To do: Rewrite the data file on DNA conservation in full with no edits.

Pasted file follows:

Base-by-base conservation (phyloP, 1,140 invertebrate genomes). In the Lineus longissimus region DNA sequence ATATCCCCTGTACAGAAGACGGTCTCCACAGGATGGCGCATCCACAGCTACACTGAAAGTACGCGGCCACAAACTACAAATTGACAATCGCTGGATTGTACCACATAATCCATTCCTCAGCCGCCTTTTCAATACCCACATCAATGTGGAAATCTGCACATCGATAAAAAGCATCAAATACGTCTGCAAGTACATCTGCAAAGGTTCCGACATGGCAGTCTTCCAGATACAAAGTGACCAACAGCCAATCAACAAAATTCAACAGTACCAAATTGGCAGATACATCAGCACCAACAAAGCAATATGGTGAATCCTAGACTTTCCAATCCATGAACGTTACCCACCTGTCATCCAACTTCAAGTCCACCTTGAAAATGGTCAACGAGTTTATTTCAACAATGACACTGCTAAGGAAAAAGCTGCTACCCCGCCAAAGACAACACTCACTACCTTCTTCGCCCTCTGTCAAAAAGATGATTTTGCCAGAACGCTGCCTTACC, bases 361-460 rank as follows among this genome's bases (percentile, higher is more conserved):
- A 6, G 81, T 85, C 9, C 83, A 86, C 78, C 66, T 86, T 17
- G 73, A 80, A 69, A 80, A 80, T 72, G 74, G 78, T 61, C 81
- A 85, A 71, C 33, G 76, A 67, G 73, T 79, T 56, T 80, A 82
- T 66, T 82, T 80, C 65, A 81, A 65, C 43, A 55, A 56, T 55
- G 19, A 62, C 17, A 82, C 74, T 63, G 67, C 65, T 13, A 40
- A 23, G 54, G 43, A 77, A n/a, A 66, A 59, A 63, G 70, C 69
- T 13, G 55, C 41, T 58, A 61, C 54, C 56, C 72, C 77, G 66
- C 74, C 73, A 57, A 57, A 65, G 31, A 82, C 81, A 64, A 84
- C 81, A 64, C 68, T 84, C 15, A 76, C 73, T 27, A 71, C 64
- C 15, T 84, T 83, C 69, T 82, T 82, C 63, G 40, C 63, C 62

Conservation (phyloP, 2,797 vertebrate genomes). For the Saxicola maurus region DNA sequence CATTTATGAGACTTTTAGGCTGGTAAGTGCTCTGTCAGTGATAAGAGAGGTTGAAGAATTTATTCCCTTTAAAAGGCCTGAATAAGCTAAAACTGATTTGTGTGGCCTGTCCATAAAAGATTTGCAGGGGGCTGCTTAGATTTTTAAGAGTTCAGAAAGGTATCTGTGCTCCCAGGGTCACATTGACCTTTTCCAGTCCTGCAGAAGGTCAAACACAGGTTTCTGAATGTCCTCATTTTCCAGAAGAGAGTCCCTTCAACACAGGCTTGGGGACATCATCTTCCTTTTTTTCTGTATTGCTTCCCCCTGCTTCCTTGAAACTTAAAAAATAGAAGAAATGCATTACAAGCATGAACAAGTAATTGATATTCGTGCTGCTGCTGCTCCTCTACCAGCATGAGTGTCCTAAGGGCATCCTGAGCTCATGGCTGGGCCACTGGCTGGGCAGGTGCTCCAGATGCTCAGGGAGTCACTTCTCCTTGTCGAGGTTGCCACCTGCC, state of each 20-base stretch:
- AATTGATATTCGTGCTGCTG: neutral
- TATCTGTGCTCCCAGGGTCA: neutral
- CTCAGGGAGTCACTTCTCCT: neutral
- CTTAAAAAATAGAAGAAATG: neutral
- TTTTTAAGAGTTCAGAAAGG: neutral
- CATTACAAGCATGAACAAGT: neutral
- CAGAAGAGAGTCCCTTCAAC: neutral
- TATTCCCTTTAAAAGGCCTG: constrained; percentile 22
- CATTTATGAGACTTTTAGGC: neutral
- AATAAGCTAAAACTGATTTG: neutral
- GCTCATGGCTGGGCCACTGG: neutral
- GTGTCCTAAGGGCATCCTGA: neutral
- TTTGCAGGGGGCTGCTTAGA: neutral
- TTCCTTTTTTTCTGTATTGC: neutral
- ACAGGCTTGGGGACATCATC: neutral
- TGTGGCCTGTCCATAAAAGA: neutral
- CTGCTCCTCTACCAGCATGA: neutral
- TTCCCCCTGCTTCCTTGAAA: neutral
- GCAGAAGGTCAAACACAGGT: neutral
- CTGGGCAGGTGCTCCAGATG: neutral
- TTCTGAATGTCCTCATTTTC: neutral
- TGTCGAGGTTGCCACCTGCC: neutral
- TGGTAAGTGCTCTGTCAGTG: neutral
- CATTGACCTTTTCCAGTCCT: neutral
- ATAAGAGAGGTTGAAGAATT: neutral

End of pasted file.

Base-by-base conservation (phyloP, 1,140 invertebrate genomes). In the Lineus longissimus region DNA sequence ATATCCCCTGTACAGAAGACGGTCTCCACAGGATGGCGCATCCACAGCTACACTGAAAGTACGCGGCCACAAACTACAAATTGACAATCGCTGGATTGTACCACATAATCCATTCCTCAGCCGCCTTTTCAATACCCACATCAATGTGGAAATCTGCACATCGATAAAAAGCATCAAATACGTCTGCAAGTACATCTGCAAAGGTTCCGACATGGCAGTCTTCCAGATACAAAGTGACCAACAGCCAATCAACAAAATTCAACAGTACCAAATTGGCAGATACATCAGCACCAACAAAGCAATATGGTGAATCCTAGACTTTCCAATCCATGAACGTTACCCACCTGTCATCCAACTTCAAGTCCACCTTGAAAATGGTCAACGAGTTTATTTCAACAATGACACTGCTAAGGAAAAAGCTGCTACCCCGCCAAAGACAACACTCACTACCTTCTTCGCCCTCTGTCAAAAAGATGATTTTGCCAGAACGCTGCCTTACC, bases 361-460 rank as follows among this genome's bases (percentile, higher is more conserved):
- A 6, G 81, T 85, C 9, C 83, A 86, C 78, C 66, T 86, T 17
- G 73, A 80, A 69, A 80, A 80, T 72, G 74, G 78, T 61, C 81
- A 85, A 71, C 33, G 76, A 67, G 73, T 79, T 56, T 80, A 82
- T 66, T 82, T 80, C 65, A 81, A 65, C 43, A 55, A 56, T 55
- G 19, A 62, C 17, A 82, C 74, T 63, G 67, C 65, T 13, A 40
- A 23, G 54, G 43, A 77, A n/a, A 66, A 59, A 63, G 70, C 69
- T 13, G 55, C 41, T 58, A 61, C 54, C 56, C 72, C 77, G 66
- C 74, C 73, A 57, A 57, A 65, G 31, A 82, C 81, A 64, A 84
- C 81, A 64, C 68, T 84, C 15, A 76, C 73, T 27, A 71, C 64
- C 15, T 84, T 83, C 69, T 82, T 82, C 63, G 40, C 63, C 62

Conservation (phyloP, 2,797 vertebrate genomes). For the Saxicola maurus region DNA sequence CATTTATGAGACTTTTAGGCTGGTAAGTGCTCTGTCAGTGATAAGAGAGGTTGAAGAATTTATTCCCTTTAAAAGGCCTGAATAAGCTAAAACTGATTTGTGTGGCCTGTCCATAAAAGATTTGCAGGGGGCTGCTTAGATTTTTAAGAGTTCAGAAAGGTATCTGTGCTCCCAGGGTCACATTGACCTTTTCCAGTCCTGCAGAAGGTCAAACACAGGTTTCTGAATGTCCTCATTTTCCAGAAGAGAGTCCCTTCAACACAGGCTTGGGGACATCATCTTCCTTTTTTTCTGTATTGCTTCCCCCTGCTTCCTTGAAACTTAAAAAATAGAAGAAATGCATTACAAGCATGAACAAGTAATTGATATTCGTGCTGCTGCTGCTCCTCTACCAGCATGAGTGTCCTAAGGGCATCCTGAGCTCATGGCTGGGCCACTGGCTGGGCAGGTGCTCCAGATGCTCAGGGAGTCACTTCTCCTTGTCGAGGTTGCCACCTGCC, state of each 20-base stretch:
- AATTGATATTCGTGCTGCTG: neutral
- TATCTGTGCTCCCAGGGTCA: neutral
- CTCAGGGAGTCACTTCTCCT: neutral
- CTTAAAAAATAGAAGAAATG: neutral
- TTTTTAAGAGTTCAGAAAGG: neutral
- CATTACAAGCATGAACAAGT: neutral
- CAGAAGAGAGTCCCTTCAAC: neutral
- TATTCCCTTTAAAAGGCCTG: constrained; percentile 22
- CATTTATGAGACTTTTAGGC: neutral
- AATAAGCTAAAACTGATTTG: neutral
- GCTCATGGCTGGGCCACTGG: neutral
- GTGTCCTAAGGGCATCCTGA: neutral
- TTTGCAGGGGGCTGCTTAGA: neutral
- TTCCTTTTTTTCTGTATTGC: neutral
- ACAGGCTTGGGGACATCATC: neutral
- TGTGGCCTGTCCATAAAAGA: neutral
- CTGCTCCTCTACCAGCATGA: neutral
- TTCCCCCTGCTTCCTTGAAA: neutral
- GCAGAAGGTCAAACACAGGT: neutral
- CTGGGCAGGTGCTCCAGATG: neutral
- TTCTGAATGTCCTCATTTTC: neutral
- TGTCGAGGTTGCCACCTGCC: neutral
- TGGTAAGTGCTCTGTCAGTG: neutral
- CATTGACCTTTTCCAGTCCT: neutral
- ATAAGAGAGGTTGAAGAATT: neutral